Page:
When to send the car to the great graveyard in the sky


#1

With all the good advice on the previous question, here’s another. When do you decide that a car is not worth putting more money into? Here’s the situation:

1995 Buick Skylark, V-6, no rust on the body, has seen 12 Ohio winters, oxygen sensor replaced, serpt belt, well maintained, no other major repairs except now needs a new gas tank, rust on the undercarriage is the issue, tried to change the fuel filter and had to replace the filter and fuel line front to back due to rust, only real structural concern is that two of the steel supports for the rear bumper are rusted through, runs great, can match most other cars on pickup from a dead start, no oil burning, tranny is fine…


#2

Whew… rust is the devil. You know, you can replace a motor, you can replace a transmission, you can replace the hubs and brakes and wheels, and you can replace the interior. But once the structure of the car has rotted away… you can’t really replace that.

The rear bumper supports… that doesn’t seem all that crucial, I think this car has the fuel tank under the rear seat, so I think the rear bumper is more or less there to prevent cosmetic damage. But if you’re looking at rusty brake lines, that’s a biggie. Same with the floor pan and structural parts of the unit body. And like you have experienced, it’s mighty difficult to work on rusty stuff, too. Ultimately it’s up to you when you scrap it, but if you are lamenting having to throw away a perfectly good motor, you might consider looking on ebay and craigslist for rust-free Skylarks and Centuries (and some Olds cars) to plop that motor in to.


#3

I am usually the last one to suggest this, but it really sounds like this one is ready for that parking spot in the sky. Most anything other than system wide rust can be fixed cheaper than replacing. Sorry, but it sounds like that rust is terminal.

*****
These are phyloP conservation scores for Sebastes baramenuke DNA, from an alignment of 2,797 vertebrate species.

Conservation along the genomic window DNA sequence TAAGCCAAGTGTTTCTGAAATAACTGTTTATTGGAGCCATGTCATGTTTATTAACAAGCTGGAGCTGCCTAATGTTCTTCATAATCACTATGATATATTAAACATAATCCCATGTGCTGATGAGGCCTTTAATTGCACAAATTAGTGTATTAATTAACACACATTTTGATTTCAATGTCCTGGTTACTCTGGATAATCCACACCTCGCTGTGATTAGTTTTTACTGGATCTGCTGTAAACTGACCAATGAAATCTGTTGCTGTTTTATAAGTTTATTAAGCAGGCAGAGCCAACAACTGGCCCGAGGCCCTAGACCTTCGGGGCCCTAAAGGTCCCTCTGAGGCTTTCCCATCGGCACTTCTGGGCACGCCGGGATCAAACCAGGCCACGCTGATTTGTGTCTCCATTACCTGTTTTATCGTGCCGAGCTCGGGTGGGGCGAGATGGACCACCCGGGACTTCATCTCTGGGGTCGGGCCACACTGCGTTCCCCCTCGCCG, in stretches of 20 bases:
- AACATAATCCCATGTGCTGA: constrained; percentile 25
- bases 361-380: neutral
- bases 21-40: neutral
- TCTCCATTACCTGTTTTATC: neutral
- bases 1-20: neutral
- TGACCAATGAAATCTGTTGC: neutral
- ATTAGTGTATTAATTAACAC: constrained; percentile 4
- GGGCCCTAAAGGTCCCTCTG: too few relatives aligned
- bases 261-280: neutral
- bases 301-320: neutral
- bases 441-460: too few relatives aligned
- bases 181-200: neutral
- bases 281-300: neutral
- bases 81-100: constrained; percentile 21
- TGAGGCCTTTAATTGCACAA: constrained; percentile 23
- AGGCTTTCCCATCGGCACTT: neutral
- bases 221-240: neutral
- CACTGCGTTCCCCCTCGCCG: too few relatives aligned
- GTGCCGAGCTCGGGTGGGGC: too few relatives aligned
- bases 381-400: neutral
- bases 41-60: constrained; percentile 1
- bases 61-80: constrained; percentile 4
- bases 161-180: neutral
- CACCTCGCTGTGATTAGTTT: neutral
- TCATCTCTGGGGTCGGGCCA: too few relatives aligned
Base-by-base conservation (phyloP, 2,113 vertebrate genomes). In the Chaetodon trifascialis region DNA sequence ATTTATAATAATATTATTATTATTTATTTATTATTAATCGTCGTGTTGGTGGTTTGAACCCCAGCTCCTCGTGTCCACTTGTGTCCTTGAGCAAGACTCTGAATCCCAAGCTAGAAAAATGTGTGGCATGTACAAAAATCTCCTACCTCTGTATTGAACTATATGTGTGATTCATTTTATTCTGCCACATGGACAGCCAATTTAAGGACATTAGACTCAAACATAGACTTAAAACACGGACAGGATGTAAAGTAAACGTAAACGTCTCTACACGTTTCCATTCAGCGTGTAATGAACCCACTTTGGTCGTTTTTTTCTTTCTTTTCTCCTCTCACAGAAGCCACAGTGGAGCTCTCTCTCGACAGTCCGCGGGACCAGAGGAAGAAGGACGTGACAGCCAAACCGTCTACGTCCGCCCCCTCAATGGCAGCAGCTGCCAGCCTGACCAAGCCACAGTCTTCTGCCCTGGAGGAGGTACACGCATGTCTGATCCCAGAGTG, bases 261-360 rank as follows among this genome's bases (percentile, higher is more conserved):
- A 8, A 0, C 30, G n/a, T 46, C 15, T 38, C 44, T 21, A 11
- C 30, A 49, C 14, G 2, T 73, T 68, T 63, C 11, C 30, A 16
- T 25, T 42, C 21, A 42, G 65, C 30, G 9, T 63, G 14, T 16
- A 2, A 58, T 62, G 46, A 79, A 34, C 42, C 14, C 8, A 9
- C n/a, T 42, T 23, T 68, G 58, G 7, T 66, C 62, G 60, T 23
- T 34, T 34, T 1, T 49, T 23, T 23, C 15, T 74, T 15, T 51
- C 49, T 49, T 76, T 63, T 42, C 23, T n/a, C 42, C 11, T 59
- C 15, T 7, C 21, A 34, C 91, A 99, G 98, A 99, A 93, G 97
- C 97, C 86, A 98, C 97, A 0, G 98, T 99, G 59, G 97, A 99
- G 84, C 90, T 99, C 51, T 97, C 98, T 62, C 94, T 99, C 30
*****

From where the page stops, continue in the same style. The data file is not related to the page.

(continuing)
You would not be in the steel mill areas would you? Man they can eat up cars so fast. They replaced the trucks there once a year. They were totaled after a year.


#4

It does not sound that bad to me for a 12 year old northern rust belt car, especially if you’re doing the work yourself.

I’d replace the tank with a used one, along with a new fuel pump at the same time, and motor on until it does die.
The rear bumper (bad terminology actually) is not a concern unless you get rammed from behind. If the ramming is light, no problem anyway. If the ramming is severe it’s doubtful that even good, non-rusted supports are going to make much difference.

We had a local guy here many years ago who got drunk and some speed shop allowed this guy to test drive an early 50s MG TD. (They did not know he was tanked; blood tests determined this later.)
Two blocks later he put an actual real steel rear bumper clean into the back seat of a Ford police cruiser that was sitting at the traffic light.
Both cops went to the hospital with neck injuries and the drunk - not a scratch.

If an old MG can do this to a full size Ford cruiser then it’s not likely that flimsy fascia and 2 supports are going to stop much either.


#5

Twelve Ohio winters are enough for any metal object. If you know how to drive in Cleveland, bury that old heap. The car, not Cleveland. Or the other way around, I forget.